My reading of this book falls into the sad category of picked it up because the author died this year As happens when your dad is a philosophy professor, I had some books of Smullyan s logic puzzles when I was a kid, so I recognized the name Reading his obits, though, I learned about this book, which I hadn t heard of before I am also interested in Daoist thought, so I was eager to read this.The book is an interesting mish mash The only part of it I would recommend unreservedly is the dialog Is God a Taoist But you can read that online without getting the book content of that dialog doesn t have much to do with Daoism narrowly defined, but I suppose is informed by what Smullyan would describe as a Daoist outlook The dialog touches on, and interestingly inverts perspectives on, a lot of important ideas regarding free will, moral responsibility, and good and evil The rest is mixed In a way it felt a lot like reading a blog avant la lettre Smullyan is clearly a Daoism enthusiast rather than an expert and I think he might well say that the only way to really learn Daoism is from an amateur enthusiast The tone of the book is very conversational, with a surprising frequency of exclamation points I came to find this pretty endearing, although I can imagine it being offputting The edition I read, at least, was also very poorly edited, with lots of spelling mistakes.My biggest annoyance with the book was a sort of cultural essentialism that came across to me There is already a pretty high risk with a western dabbler writing a book about Daoism Smullyan very casually uses the terms eastern and western to characterize entire perspectives or ways of thinking about the world, and often sort of lumps Zen Buddhism and Daoism right together admittedly they are related, but still I m mostly OK chalking this up to it having been written in 1977, but it did very much read like a western person s idealization of what some eastern religions mean Anyway, overall I did find some value in the book It s certainly interesting to me that someone who cut his teeth on logic puzzles is drawn to the anti dualist aspects of Daoism kind of a late style type of thing I like that he tries to take seriously the senses of apparently paradoxical or weird sayings like the true dao is unnameable, and discuss approaches to thinking about them, rather than just leaving it at ponder this paradoxical saying I think the strongest philosophical aspect of the book is the multiple ways that Smullyan demonstrates and enacts wu wei, the Daoist principle of non action He doesn t talk about it much explicitly, but as the examples proliferate you start to see them falling under the same umbrella A familiar or modern way of putting it might be not forcing it One of the memorable examples is a dialog around the saying from Laotze to the effect that the good man does not argue One of the dialog participants affirms this principle and continues to argue when confronted with his perceived hypocrisy, he responds, It just so happens that right now I feel like arguing than being good There is a lot of discussion in the book about dispositions, and it s clear that Smullyan sees changing people s dispositions as much worthwhile than convincing them rationally or imposing rules This opens up a much broader field of discourse than the analytical philosophy tradition allows, including things like stories and Zen masters kicking people in the butt These ideas resonate a lot with a couple of other books I m currently reading In Seneca s letters on ethics, he pooh poohs the tradition of Stoic philosophers coming up with pithy and sophistic syllogisms on why certain things are or are not of value His view is that basically a syllogism is not going to really convert anyone, and to do that, one needs a much richer approach as embodied in his letters , reflecting on the issue earnestly, drawing on personal experience and stories, etc Also, in Parfit s Reasons and Persons which I ve just started , a lot of it is pretty dry analytical stuff of the moral dilemmas variety, but he does talk rather obliquely about how we can change our dispositions, and a moral theory could be indirectly self defeating in the sense that organizing our lives around it could result in us doing worse at achieving the desired outcomes For example, it could be that for someone trying to maximize her own happiness, it is effective to live according to some other disposition rather than consciously trying to maximize her own happiness the old butterfly thing This seems to me like a fairly Daoist perspective.Ultimately I do think that Smullyan has the courage of his convictions, and sees that his book needs to enact the kind of worldview he is talking about It wouldn t do to approach it in a traditional expository manner It makes a lot sense for him to tell us a bunch of stories that mattered for him, and let us sort it out for ourselves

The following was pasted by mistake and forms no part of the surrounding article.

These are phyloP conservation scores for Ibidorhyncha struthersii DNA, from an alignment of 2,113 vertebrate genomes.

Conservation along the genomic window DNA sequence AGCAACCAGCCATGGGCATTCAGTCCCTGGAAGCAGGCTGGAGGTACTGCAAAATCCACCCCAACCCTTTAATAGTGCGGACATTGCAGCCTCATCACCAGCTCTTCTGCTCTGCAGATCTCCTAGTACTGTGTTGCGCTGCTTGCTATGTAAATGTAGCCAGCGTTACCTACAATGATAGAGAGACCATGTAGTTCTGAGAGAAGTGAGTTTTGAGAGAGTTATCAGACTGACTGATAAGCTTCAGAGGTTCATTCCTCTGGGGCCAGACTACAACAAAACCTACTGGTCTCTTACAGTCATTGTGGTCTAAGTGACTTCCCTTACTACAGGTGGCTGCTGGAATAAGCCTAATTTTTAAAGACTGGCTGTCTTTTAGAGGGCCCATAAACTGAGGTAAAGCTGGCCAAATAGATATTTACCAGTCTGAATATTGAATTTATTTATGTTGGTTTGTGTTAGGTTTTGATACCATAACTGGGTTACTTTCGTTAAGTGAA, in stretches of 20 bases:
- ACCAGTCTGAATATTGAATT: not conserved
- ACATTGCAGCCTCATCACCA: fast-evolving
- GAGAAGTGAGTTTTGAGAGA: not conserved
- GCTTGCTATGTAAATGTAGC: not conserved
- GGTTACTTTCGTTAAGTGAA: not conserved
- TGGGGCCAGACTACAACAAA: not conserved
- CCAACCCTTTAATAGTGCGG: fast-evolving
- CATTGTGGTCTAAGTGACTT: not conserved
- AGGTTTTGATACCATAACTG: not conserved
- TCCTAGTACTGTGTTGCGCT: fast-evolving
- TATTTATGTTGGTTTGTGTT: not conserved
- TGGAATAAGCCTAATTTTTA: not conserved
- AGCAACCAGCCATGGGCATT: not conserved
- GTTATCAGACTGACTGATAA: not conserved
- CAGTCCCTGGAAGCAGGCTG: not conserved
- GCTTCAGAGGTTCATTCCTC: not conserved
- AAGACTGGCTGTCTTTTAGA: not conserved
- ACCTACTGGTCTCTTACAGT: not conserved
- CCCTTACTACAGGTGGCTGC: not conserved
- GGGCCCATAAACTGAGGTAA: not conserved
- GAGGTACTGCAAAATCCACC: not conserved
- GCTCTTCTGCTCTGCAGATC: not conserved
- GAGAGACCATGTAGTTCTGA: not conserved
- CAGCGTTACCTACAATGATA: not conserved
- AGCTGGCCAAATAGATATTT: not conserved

8. says:

    An introduction to Taoism, written by an American mathematician and logician how weird is that Well, the book is as fascinating and enlightening as the author s character Probably it is exactly this wacky combination that is needed to build a bridge between our Western thinking and Eastern philosophy The dialogue between God and the Mortal is among the most illuminating and at the same time funny chapters I have ever read in a book.


  9. says:

    I really enjoyed this book It explained Eastern spiritual thought in a way that was both modern and whimsical There were short chapters on various topics with lots of quotes from various sources Western philosophy and ancient Chinese poetry I feel like I understand the subject pretty well, though the Tao is incomprehensible and beyond understanding Nevertheless, that is how it is A paradox and a conundrum, a riddle wrapped in an enigma I especially enjoyed the parable of the hippie who didn t want to amount to anything This is a good example of how the ancient wisdom was updated, and I suppose that hippies are now not so modern and up to date as when the book was written, but relative to some of the thousand year plus stuff, still pretty modern There was a list of other books for further reading, and I am certainly going to check it out.


  10. says:

    Excellent intra level discourse around the paradox of consciousness and how its treated in Eastern vs Western thought.